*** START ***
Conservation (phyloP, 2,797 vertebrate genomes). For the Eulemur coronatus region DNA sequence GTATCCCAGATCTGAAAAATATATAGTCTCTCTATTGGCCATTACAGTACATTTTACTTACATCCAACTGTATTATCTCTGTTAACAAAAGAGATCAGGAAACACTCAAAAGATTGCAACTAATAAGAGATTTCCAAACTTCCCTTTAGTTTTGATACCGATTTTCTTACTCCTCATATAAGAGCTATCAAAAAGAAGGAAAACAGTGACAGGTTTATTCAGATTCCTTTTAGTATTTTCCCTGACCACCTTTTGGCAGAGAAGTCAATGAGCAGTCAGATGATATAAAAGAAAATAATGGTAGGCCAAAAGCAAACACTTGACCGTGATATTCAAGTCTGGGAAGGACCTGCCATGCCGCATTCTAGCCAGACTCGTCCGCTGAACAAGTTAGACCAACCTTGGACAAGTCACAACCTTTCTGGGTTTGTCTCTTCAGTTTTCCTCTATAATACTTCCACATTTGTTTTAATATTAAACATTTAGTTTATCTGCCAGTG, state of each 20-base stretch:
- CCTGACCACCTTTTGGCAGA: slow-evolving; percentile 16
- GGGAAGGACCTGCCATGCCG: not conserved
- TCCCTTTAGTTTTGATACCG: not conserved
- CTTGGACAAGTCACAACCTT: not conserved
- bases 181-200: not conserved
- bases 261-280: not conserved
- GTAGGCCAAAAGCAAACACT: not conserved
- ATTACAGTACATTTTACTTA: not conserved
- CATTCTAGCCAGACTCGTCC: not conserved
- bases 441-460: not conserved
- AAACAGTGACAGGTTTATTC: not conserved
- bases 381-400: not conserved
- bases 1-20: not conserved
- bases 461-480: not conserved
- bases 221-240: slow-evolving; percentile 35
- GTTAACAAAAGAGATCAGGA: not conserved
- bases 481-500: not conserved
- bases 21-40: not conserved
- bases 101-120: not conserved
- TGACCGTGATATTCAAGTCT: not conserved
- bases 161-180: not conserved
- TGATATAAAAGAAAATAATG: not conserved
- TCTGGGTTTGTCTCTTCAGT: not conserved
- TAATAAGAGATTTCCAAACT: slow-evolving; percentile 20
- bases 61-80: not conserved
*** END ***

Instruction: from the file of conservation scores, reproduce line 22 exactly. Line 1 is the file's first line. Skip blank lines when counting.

- bases 161-180: not conserved